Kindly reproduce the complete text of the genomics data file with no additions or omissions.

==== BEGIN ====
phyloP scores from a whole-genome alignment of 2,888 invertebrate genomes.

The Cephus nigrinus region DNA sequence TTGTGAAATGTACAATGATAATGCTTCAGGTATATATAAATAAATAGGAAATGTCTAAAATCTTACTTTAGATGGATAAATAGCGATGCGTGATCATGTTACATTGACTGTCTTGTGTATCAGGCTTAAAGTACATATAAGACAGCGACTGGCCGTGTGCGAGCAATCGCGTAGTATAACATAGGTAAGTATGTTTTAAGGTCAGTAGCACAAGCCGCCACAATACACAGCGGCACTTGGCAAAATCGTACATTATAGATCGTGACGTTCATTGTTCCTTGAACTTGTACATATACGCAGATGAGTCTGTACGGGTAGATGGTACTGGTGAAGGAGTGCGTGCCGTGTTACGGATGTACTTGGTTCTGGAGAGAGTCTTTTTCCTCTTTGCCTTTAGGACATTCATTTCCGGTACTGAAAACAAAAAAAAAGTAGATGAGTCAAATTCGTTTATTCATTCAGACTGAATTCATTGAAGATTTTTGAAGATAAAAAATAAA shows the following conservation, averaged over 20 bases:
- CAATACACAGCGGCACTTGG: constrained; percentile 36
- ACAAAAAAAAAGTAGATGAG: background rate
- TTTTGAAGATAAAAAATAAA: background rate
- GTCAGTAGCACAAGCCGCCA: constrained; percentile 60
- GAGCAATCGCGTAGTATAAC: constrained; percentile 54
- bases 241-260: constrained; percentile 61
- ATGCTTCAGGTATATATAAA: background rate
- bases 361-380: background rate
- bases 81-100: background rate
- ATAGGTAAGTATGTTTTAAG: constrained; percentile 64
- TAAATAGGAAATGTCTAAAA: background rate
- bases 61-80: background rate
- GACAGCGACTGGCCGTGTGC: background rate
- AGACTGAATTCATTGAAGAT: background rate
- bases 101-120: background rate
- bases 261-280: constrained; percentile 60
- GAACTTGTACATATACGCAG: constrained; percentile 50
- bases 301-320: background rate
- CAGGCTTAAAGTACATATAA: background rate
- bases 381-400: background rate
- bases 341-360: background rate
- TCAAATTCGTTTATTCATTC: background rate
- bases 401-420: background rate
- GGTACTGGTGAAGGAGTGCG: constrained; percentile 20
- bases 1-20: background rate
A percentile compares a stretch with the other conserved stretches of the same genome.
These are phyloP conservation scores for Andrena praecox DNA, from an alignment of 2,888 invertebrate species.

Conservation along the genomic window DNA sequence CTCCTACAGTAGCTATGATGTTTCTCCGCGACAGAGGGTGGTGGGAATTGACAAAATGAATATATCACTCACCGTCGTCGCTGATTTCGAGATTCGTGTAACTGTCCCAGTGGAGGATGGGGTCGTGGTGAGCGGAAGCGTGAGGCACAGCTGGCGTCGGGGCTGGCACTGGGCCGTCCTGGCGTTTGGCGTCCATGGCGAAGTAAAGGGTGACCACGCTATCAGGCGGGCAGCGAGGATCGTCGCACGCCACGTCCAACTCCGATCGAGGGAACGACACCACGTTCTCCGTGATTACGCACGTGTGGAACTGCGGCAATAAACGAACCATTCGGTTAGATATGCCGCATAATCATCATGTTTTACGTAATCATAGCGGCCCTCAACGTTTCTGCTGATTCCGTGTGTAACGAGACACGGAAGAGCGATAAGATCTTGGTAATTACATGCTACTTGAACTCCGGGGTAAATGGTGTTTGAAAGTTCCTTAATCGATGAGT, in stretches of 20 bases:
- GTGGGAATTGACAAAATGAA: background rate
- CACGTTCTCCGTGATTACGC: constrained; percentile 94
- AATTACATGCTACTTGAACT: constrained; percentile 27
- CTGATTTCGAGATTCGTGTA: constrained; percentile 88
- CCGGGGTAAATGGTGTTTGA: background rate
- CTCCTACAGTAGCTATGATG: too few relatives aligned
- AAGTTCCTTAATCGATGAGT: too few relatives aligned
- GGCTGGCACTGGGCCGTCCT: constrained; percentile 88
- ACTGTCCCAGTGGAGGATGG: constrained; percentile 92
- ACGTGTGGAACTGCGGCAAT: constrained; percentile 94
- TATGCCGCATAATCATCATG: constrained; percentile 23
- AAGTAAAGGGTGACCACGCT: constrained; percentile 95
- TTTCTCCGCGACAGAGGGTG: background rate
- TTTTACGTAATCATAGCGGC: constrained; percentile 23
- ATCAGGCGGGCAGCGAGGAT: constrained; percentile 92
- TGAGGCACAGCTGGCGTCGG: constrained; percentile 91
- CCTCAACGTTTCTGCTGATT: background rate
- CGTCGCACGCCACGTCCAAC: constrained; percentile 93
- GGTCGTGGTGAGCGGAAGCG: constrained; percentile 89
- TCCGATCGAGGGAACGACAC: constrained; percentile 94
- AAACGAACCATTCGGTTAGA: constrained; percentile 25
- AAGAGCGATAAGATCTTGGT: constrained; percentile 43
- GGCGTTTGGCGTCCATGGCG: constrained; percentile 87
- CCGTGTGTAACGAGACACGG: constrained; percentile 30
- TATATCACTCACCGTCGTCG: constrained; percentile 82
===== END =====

phyloP scores from a whole-genome alignment of 2,888 invertebrate genomes.

The Cephus nigrinus region DNA sequence TTGTGAAATGTACAATGATAATGCTTCAGGTATATATAAATAAATAGGAAATGTCTAAAATCTTACTTTAGATGGATAAATAGCGATGCGTGATCATGTTACATTGACTGTCTTGTGTATCAGGCTTAAAGTACATATAAGACAGCGACTGGCCGTGTGCGAGCAATCGCGTAGTATAACATAGGTAAGTATGTTTTAAGGTCAGTAGCACAAGCCGCCACAATACACAGCGGCACTTGGCAAAATCGTACATTATAGATCGTGACGTTCATTGTTCCTTGAACTTGTACATATACGCAGATGAGTCTGTACGGGTAGATGGTACTGGTGAAGGAGTGCGTGCCGTGTTACGGATGTACTTGGTTCTGGAGAGAGTCTTTTTCCTCTTTGCCTTTAGGACATTCATTTCCGGTACTGAAAACAAAAAAAAAGTAGATGAGTCAAATTCGTTTATTCATTCAGACTGAATTCATTGAAGATTTTTGAAGATAAAAAATAAA shows the following conservation, averaged over 20 bases:
- CAATACACAGCGGCACTTGG: constrained; percentile 36
- ACAAAAAAAAAGTAGATGAG: background rate
- TTTTGAAGATAAAAAATAAA: background rate
- GTCAGTAGCACAAGCCGCCA: constrained; percentile 60
- GAGCAATCGCGTAGTATAAC: constrained; percentile 54
- bases 241-260: constrained; percentile 61
- ATGCTTCAGGTATATATAAA: background rate
- bases 361-380: background rate
- bases 81-100: background rate
- ATAGGTAAGTATGTTTTAAG: constrained; percentile 64
- TAAATAGGAAATGTCTAAAA: background rate
- bases 61-80: background rate
- GACAGCGACTGGCCGTGTGC: background rate
- AGACTGAATTCATTGAAGAT: background rate
- bases 101-120: background rate
- bases 261-280: constrained; percentile 60
- GAACTTGTACATATACGCAG: constrained; percentile 50
- bases 301-320: background rate
- CAGGCTTAAAGTACATATAA: background rate
- bases 381-400: background rate
- bases 341-360: background rate
- TCAAATTCGTTTATTCATTC: background rate
- bases 401-420: background rate
- GGTACTGGTGAAGGAGTGCG: constrained; percentile 20
- bases 1-20: background rate
A percentile compares a stretch with the other conserved stretches of the same genome.
These are phyloP conservation scores for Andrena praecox DNA, from an alignment of 2,888 invertebrate species.

Conservation along the genomic window DNA sequence CTCCTACAGTAGCTATGATGTTTCTCCGCGACAGAGGGTGGTGGGAATTGACAAAATGAATATATCACTCACCGTCGTCGCTGATTTCGAGATTCGTGTAACTGTCCCAGTGGAGGATGGGGTCGTGGTGAGCGGAAGCGTGAGGCACAGCTGGCGTCGGGGCTGGCACTGGGCCGTCCTGGCGTTTGGCGTCCATGGCGAAGTAAAGGGTGACCACGCTATCAGGCGGGCAGCGAGGATCGTCGCACGCCACGTCCAACTCCGATCGAGGGAACGACACCACGTTCTCCGTGATTACGCACGTGTGGAACTGCGGCAATAAACGAACCATTCGGTTAGATATGCCGCATAATCATCATGTTTTACGTAATCATAGCGGCCCTCAACGTTTCTGCTGATTCCGTGTGTAACGAGACACGGAAGAGCGATAAGATCTTGGTAATTACATGCTACTTGAACTCCGGGGTAAATGGTGTTTGAAAGTTCCTTAATCGATGAGT, in stretches of 20 bases:
- GTGGGAATTGACAAAATGAA: background rate
- CACGTTCTCCGTGATTACGC: constrained; percentile 94
- AATTACATGCTACTTGAACT: constrained; percentile 27
- CTGATTTCGAGATTCGTGTA: constrained; percentile 88
- CCGGGGTAAATGGTGTTTGA: background rate
- CTCCTACAGTAGCTATGATG: too few relatives aligned
- AAGTTCCTTAATCGATGAGT: too few relatives aligned
- GGCTGGCACTGGGCCGTCCT: constrained; percentile 88
- ACTGTCCCAGTGGAGGATGG: constrained; percentile 92
- ACGTGTGGAACTGCGGCAAT: constrained; percentile 94
- TATGCCGCATAATCATCATG: constrained; percentile 23
- AAGTAAAGGGTGACCACGCT: constrained; percentile 95
- TTTCTCCGCGACAGAGGGTG: background rate
- TTTTACGTAATCATAGCGGC: constrained; percentile 23
- ATCAGGCGGGCAGCGAGGAT: constrained; percentile 92
- TGAGGCACAGCTGGCGTCGG: constrained; percentile 91
- CCTCAACGTTTCTGCTGATT: background rate
- CGTCGCACGCCACGTCCAAC: constrained; percentile 93
- GGTCGTGGTGAGCGGAAGCG: constrained; percentile 89
- TCCGATCGAGGGAACGACAC: constrained; percentile 94
- AAACGAACCATTCGGTTAGA: constrained; percentile 25
- AAGAGCGATAAGATCTTGGT: constrained; percentile 43
- GGCGTTTGGCGTCCATGGCG: constrained; percentile 87
- CCGTGTGTAACGAGACACGG: constrained; percentile 30
- TATATCACTCACCGTCGTCG: constrained; percentile 82